Here, in a book written just before her death; she deals with two key concepts in the thought and action of Gandhi: swaraj and dharma. Swaraj is best translated as self-realization; as in the Self-Realization Fellowship of the Indian teacher; Paramahansa Yogananda in California. “Gandhi and Swaraj” would have been a more accurate title of the book than “Nationalism”; but fewer people would have known what the book was about from such a title. As Panter-Brick points out:

“Swaraj is formed of two Sanskrit words: swa (self) and raj (rule). Thus, it can be construed either as rule over the self – the spiritual assertion of every person – or as self-rule – participation in the political affairs of the nation as citizens fully conscious of their rights and duties. For Gandhi, it was both.”

Dharma.

Dharma is a term used by Hindus, Sikhs, and Buddhists. Buddhists do not normally speak of their own religion as ‘Buddhism’; but usually refer to it as ‘the Dharma’ meaning truth; the law as in the sense of the natural law which sustains the universe.

Dharma in Hinduism also means order in the sense of the law of the universe; immanent but made known to humans through awakening; the basis of moral life. In a narrower sense; dharma means duty – often caste duties or loyalty to the rulers of the country; into which one has been born through the working of karma.

It is in this latter sense – the duties that Gandhi felt to the Empire – that the book develops. The book is especially useful for those of us who try to use spiritual concepts within the political field; where words take on other meanings; and can also be understood by others in different ways than intended.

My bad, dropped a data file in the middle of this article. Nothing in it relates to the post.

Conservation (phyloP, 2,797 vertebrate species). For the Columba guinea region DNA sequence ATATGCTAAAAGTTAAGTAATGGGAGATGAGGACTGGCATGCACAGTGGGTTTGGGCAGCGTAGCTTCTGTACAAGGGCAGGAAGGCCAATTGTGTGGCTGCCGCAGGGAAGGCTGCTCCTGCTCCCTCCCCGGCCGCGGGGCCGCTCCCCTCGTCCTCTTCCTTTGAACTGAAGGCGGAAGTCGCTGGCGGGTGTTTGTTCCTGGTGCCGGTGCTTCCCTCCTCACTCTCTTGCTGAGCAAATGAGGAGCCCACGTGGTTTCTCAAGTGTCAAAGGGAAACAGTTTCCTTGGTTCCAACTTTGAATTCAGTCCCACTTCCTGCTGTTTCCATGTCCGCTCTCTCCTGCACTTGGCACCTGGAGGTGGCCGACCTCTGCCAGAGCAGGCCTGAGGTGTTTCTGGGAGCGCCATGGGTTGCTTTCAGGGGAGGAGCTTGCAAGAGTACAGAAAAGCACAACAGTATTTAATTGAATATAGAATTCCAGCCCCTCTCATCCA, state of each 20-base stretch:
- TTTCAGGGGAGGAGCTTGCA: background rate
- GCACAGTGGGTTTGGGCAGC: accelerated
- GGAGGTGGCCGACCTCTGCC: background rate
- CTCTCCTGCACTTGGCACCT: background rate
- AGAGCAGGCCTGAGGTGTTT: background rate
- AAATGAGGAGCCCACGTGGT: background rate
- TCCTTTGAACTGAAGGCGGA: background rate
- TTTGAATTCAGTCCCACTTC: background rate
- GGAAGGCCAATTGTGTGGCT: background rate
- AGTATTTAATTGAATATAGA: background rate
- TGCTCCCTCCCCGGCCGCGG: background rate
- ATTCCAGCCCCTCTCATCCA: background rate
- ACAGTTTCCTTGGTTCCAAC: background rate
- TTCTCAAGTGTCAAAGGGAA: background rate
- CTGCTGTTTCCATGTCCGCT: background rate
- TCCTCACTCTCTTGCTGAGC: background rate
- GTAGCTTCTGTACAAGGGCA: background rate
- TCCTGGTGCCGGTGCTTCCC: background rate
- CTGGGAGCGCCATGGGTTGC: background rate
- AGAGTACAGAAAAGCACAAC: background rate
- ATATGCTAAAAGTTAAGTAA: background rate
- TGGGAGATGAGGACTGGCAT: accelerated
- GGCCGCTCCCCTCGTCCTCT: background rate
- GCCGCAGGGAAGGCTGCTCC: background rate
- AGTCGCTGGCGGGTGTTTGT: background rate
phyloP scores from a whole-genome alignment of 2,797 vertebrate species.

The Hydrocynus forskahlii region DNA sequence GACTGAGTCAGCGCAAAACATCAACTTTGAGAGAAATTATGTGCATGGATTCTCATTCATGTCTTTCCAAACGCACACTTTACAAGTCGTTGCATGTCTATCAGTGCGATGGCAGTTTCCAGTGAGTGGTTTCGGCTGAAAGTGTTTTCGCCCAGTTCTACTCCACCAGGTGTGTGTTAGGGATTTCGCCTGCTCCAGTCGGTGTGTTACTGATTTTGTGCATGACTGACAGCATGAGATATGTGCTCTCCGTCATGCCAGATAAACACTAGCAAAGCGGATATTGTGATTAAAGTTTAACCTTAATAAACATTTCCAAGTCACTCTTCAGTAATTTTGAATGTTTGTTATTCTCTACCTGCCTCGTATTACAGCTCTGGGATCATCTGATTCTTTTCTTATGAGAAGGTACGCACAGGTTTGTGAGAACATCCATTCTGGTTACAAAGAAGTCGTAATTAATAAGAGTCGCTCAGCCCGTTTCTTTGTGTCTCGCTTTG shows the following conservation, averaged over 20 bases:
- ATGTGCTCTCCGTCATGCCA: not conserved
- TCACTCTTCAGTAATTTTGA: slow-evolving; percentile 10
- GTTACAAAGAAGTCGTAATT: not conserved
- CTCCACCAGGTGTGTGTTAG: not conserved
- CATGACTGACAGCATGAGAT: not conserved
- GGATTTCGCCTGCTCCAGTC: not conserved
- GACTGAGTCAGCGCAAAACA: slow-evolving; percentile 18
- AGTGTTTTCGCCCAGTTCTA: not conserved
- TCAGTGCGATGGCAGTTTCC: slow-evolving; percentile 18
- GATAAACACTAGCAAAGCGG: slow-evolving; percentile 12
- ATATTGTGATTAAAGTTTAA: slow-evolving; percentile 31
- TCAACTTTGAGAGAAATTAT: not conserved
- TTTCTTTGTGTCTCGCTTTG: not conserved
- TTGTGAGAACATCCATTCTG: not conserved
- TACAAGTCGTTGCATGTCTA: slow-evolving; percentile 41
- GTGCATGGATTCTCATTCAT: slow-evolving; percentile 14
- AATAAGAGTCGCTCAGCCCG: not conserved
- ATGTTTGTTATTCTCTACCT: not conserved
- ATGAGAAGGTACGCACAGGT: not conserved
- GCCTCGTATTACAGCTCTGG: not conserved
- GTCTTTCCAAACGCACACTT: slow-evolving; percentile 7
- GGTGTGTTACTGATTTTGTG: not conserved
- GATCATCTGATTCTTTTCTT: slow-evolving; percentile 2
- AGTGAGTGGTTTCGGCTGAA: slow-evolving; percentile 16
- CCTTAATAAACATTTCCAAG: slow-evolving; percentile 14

Paramahansa Yogananda with his book “Autobiography of a Yogi”. Paramahansa Yogananda, Public domain, via Wikimedia Commons.

My life is my message.

The understanding of the ways spiritual concepts are used in political life is made even more complex; in the case of Gandhi in that he was not a thinker in terms of systems; but in terms of action. “My life is my message.” Most of Mahatma Gandhi’s writings were newspaper articles reacting to specific events and letters; often in reply to letters asking specific questions.

Copies of his letters were kept by his secretary, Mahadev Desai; and make up much of the many-volume Collected Works of Mahatma Gandhi. Gandhi’s effort at systematic writing; in particular his 1909 Hind Swaraj; was used on the eve of independence against him by those wanting to establish Pakistan saying that Hind; which Gandhi had used as an old name for India really meant Hindu; and that Gandhi saw no place for Muslims in Indian society; and deliberately overlooked any Muslim contribution to Indian civilization.

Gandhi and Mahadev Desai, at Birla House, Mumbai (7 April 1939). By Unknown authorUnknown author, Public domain, via Wikimedia Commons.

As Panter-Brick points out: